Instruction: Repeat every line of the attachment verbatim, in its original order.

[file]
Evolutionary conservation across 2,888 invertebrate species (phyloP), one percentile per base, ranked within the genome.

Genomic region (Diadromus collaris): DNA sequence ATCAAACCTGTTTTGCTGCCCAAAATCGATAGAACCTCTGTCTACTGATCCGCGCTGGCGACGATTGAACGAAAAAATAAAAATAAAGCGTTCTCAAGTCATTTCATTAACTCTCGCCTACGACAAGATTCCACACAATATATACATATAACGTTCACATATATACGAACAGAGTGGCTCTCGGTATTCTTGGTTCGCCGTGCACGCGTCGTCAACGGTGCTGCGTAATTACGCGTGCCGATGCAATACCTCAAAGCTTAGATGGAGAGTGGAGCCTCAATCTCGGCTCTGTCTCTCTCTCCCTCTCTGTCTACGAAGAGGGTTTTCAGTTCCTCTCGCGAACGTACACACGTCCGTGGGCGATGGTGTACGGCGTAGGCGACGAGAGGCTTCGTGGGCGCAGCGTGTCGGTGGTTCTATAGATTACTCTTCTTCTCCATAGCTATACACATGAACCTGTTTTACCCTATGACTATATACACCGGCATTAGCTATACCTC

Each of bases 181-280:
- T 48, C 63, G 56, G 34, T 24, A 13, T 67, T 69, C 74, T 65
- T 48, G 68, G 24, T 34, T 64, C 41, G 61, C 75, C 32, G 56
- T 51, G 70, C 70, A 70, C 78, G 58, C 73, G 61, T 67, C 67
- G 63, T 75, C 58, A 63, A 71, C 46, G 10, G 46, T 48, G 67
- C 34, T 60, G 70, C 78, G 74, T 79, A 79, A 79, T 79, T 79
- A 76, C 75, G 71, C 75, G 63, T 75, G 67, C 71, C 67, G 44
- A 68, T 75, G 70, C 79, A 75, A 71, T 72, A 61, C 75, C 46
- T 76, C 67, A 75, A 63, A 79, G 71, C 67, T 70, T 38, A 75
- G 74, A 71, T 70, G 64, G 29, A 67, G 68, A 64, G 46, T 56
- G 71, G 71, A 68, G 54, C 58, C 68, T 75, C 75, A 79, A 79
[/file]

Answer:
Evolutionary conservation across 2,888 invertebrate species (phyloP), one percentile per base, ranked within the genome.

Genomic region (Diadromus collaris): DNA sequence ATCAAACCTGTTTTGCTGCCCAAAATCGATAGAACCTCTGTCTACTGATCCGCGCTGGCGACGATTGAACGAAAAAATAAAAATAAAGCGTTCTCAAGTCATTTCATTAACTCTCGCCTACGACAAGATTCCACACAATATATACATATAACGTTCACATATATACGAACAGAGTGGCTCTCGGTATTCTTGGTTCGCCGTGCACGCGTCGTCAACGGTGCTGCGTAATTACGCGTGCCGATGCAATACCTCAAAGCTTAGATGGAGAGTGGAGCCTCAATCTCGGCTCTGTCTCTCTCTCCCTCTCTGTCTACGAAGAGGGTTTTCAGTTCCTCTCGCGAACGTACACACGTCCGTGGGCGATGGTGTACGGCGTAGGCGACGAGAGGCTTCGTGGGCGCAGCGTGTCGGTGGTTCTATAGATTACTCTTCTTCTCCATAGCTATACACATGAACCTGTTTTACCCTATGACTATATACACCGGCATTAGCTATACCTC

Each of bases 181-280:
- T 48, C 63, G 56, G 34, T 24, A 13, T 67, T 69, C 74, T 65
- T 48, G 68, G 24, T 34, T 64, C 41, G 61, C 75, C 32, G 56
- T 51, G 70, C 70, A 70, C 78, G 58, C 73, G 61, T 67, C 67
- G 63, T 75, C 58, A 63, A 71, C 46, G 10, G 46, T 48, G 67
- C 34, T 60, G 70, C 78, G 74, T 79, A 79, A 79, T 79, T 79
- A 76, C 75, G 71, C 75, G 63, T 75, G 67, C 71, C 67, G 44
- A 68, T 75, G 70, C 79, A 75, A 71, T 72, A 61, C 75, C 46
- T 76, C 67, A 75, A 63, A 79, G 71, C 67, T 70, T 38, A 75
- G 74, A 71, T 70, G 64, G 29, A 67, G 68, A 64, G 46, T 56
- G 71, G 71, A 68, G 54, C 58, C 68, T 75, C 75, A 79, A 79